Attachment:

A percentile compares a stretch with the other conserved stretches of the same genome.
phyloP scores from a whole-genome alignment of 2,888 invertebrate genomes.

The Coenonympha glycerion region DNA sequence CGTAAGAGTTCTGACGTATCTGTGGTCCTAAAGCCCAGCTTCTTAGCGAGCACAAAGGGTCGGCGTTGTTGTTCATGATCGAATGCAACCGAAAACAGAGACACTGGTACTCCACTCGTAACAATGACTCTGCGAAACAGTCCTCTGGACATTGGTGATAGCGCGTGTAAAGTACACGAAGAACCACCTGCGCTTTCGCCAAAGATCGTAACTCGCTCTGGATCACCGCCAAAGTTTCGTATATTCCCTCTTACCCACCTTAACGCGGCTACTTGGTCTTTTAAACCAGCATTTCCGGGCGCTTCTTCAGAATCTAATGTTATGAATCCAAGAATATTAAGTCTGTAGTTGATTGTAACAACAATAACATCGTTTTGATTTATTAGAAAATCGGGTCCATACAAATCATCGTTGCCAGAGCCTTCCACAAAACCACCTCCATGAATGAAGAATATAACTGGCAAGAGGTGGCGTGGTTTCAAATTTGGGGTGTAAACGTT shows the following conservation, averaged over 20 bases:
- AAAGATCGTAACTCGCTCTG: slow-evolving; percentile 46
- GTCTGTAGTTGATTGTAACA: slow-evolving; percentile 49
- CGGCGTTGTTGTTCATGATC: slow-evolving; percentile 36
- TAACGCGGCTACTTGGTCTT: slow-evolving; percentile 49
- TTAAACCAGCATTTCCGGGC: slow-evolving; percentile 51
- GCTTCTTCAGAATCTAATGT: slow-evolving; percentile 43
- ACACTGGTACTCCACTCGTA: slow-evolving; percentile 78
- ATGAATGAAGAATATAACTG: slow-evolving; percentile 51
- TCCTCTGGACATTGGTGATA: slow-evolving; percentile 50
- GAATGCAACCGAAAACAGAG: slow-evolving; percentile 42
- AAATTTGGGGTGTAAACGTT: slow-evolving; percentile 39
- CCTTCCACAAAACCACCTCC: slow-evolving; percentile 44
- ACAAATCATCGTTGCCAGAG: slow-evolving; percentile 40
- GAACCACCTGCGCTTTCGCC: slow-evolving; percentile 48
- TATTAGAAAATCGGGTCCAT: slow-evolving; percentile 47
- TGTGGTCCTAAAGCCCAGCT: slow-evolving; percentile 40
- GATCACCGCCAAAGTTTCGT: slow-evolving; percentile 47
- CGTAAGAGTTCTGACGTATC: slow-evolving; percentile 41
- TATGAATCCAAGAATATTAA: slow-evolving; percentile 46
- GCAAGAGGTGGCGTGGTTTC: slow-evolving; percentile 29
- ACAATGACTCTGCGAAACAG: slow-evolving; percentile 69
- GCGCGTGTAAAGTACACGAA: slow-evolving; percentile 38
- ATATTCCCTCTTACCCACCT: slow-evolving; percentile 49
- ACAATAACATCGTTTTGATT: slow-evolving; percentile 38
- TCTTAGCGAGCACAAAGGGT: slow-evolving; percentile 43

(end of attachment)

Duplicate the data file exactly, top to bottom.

A percentile compares a stretch with the other conserved stretches of the same genome.
phyloP scores from a whole-genome alignment of 2,888 invertebrate genomes.

The Coenonympha glycerion region DNA sequence CGTAAGAGTTCTGACGTATCTGTGGTCCTAAAGCCCAGCTTCTTAGCGAGCACAAAGGGTCGGCGTTGTTGTTCATGATCGAATGCAACCGAAAACAGAGACACTGGTACTCCACTCGTAACAATGACTCTGCGAAACAGTCCTCTGGACATTGGTGATAGCGCGTGTAAAGTACACGAAGAACCACCTGCGCTTTCGCCAAAGATCGTAACTCGCTCTGGATCACCGCCAAAGTTTCGTATATTCCCTCTTACCCACCTTAACGCGGCTACTTGGTCTTTTAAACCAGCATTTCCGGGCGCTTCTTCAGAATCTAATGTTATGAATCCAAGAATATTAAGTCTGTAGTTGATTGTAACAACAATAACATCGTTTTGATTTATTAGAAAATCGGGTCCATACAAATCATCGTTGCCAGAGCCTTCCACAAAACCACCTCCATGAATGAAGAATATAACTGGCAAGAGGTGGCGTGGTTTCAAATTTGGGGTGTAAACGTT shows the following conservation, averaged over 20 bases:
- AAAGATCGTAACTCGCTCTG: slow-evolving; percentile 46
- GTCTGTAGTTGATTGTAACA: slow-evolving; percentile 49
- CGGCGTTGTTGTTCATGATC: slow-evolving; percentile 36
- TAACGCGGCTACTTGGTCTT: slow-evolving; percentile 49
- TTAAACCAGCATTTCCGGGC: slow-evolving; percentile 51
- GCTTCTTCAGAATCTAATGT: slow-evolving; percentile 43
- ACACTGGTACTCCACTCGTA: slow-evolving; percentile 78
- ATGAATGAAGAATATAACTG: slow-evolving; percentile 51
- TCCTCTGGACATTGGTGATA: slow-evolving; percentile 50
- GAATGCAACCGAAAACAGAG: slow-evolving; percentile 42
- AAATTTGGGGTGTAAACGTT: slow-evolving; percentile 39
- CCTTCCACAAAACCACCTCC: slow-evolving; percentile 44
- ACAAATCATCGTTGCCAGAG: slow-evolving; percentile 40
- GAACCACCTGCGCTTTCGCC: slow-evolving; percentile 48
- TATTAGAAAATCGGGTCCAT: slow-evolving; percentile 47
- TGTGGTCCTAAAGCCCAGCT: slow-evolving; percentile 40
- GATCACCGCCAAAGTTTCGT: slow-evolving; percentile 47
- CGTAAGAGTTCTGACGTATC: slow-evolving; percentile 41
- TATGAATCCAAGAATATTAA: slow-evolving; percentile 46
- GCAAGAGGTGGCGTGGTTTC: slow-evolving; percentile 29
- ACAATGACTCTGCGAAACAG: slow-evolving; percentile 69
- GCGCGTGTAAAGTACACGAA: slow-evolving; percentile 38
- ATATTCCCTCTTACCCACCT: slow-evolving; percentile 49
- ACAATAACATCGTTTTGATT: slow-evolving; percentile 38
- TCTTAGCGAGCACAAAGGGT: slow-evolving; percentile 43